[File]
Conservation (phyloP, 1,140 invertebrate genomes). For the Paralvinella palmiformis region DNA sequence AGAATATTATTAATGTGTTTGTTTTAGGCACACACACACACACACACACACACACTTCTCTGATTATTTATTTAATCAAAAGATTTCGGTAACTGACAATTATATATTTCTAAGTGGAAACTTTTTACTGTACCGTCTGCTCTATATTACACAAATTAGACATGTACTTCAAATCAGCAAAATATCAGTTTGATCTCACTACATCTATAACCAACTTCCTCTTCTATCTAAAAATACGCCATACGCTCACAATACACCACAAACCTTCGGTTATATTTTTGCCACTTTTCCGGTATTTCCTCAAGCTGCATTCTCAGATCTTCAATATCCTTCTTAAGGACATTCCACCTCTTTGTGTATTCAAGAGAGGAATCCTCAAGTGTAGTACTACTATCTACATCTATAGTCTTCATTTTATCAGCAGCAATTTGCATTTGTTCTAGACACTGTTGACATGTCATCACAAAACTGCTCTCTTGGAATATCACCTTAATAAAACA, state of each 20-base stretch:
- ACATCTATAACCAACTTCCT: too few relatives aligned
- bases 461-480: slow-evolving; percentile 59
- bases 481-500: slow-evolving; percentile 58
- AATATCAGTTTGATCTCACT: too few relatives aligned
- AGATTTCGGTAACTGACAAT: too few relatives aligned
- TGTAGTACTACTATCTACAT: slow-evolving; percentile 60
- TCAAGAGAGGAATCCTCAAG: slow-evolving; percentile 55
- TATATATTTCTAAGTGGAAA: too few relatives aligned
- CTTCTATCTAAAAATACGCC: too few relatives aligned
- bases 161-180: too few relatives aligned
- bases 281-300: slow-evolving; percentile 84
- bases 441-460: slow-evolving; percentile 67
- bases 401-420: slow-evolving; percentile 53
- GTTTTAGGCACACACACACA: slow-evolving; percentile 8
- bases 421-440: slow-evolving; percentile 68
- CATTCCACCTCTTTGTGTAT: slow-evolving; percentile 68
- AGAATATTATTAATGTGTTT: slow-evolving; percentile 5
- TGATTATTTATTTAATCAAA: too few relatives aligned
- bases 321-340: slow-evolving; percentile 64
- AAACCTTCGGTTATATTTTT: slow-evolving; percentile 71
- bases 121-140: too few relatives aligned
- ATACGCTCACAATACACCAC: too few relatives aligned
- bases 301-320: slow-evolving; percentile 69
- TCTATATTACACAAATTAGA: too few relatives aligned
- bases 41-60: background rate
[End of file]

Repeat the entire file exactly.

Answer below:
Conservation (phyloP, 1,140 invertebrate genomes). For the Paralvinella palmiformis region DNA sequence AGAATATTATTAATGTGTTTGTTTTAGGCACACACACACACACACACACACACACTTCTCTGATTATTTATTTAATCAAAAGATTTCGGTAACTGACAATTATATATTTCTAAGTGGAAACTTTTTACTGTACCGTCTGCTCTATATTACACAAATTAGACATGTACTTCAAATCAGCAAAATATCAGTTTGATCTCACTACATCTATAACCAACTTCCTCTTCTATCTAAAAATACGCCATACGCTCACAATACACCACAAACCTTCGGTTATATTTTTGCCACTTTTCCGGTATTTCCTCAAGCTGCATTCTCAGATCTTCAATATCCTTCTTAAGGACATTCCACCTCTTTGTGTATTCAAGAGAGGAATCCTCAAGTGTAGTACTACTATCTACATCTATAGTCTTCATTTTATCAGCAGCAATTTGCATTTGTTCTAGACACTGTTGACATGTCATCACAAAACTGCTCTCTTGGAATATCACCTTAATAAAACA, state of each 20-base stretch:
- ACATCTATAACCAACTTCCT: too few relatives aligned
- bases 461-480: slow-evolving; percentile 59
- bases 481-500: slow-evolving; percentile 58
- AATATCAGTTTGATCTCACT: too few relatives aligned
- AGATTTCGGTAACTGACAAT: too few relatives aligned
- TGTAGTACTACTATCTACAT: slow-evolving; percentile 60
- TCAAGAGAGGAATCCTCAAG: slow-evolving; percentile 55
- TATATATTTCTAAGTGGAAA: too few relatives aligned
- CTTCTATCTAAAAATACGCC: too few relatives aligned
- bases 161-180: too few relatives aligned
- bases 281-300: slow-evolving; percentile 84
- bases 441-460: slow-evolving; percentile 67
- bases 401-420: slow-evolving; percentile 53
- GTTTTAGGCACACACACACA: slow-evolving; percentile 8
- bases 421-440: slow-evolving; percentile 68
- CATTCCACCTCTTTGTGTAT: slow-evolving; percentile 68
- AGAATATTATTAATGTGTTT: slow-evolving; percentile 5
- TGATTATTTATTTAATCAAA: too few relatives aligned
- bases 321-340: slow-evolving; percentile 64
- AAACCTTCGGTTATATTTTT: slow-evolving; percentile 71
- bases 121-140: too few relatives aligned
- ATACGCTCACAATACACCAC: too few relatives aligned
- bases 301-320: slow-evolving; percentile 69
- TCTATATTACACAAATTAGA: too few relatives aligned
- bases 41-60: background rate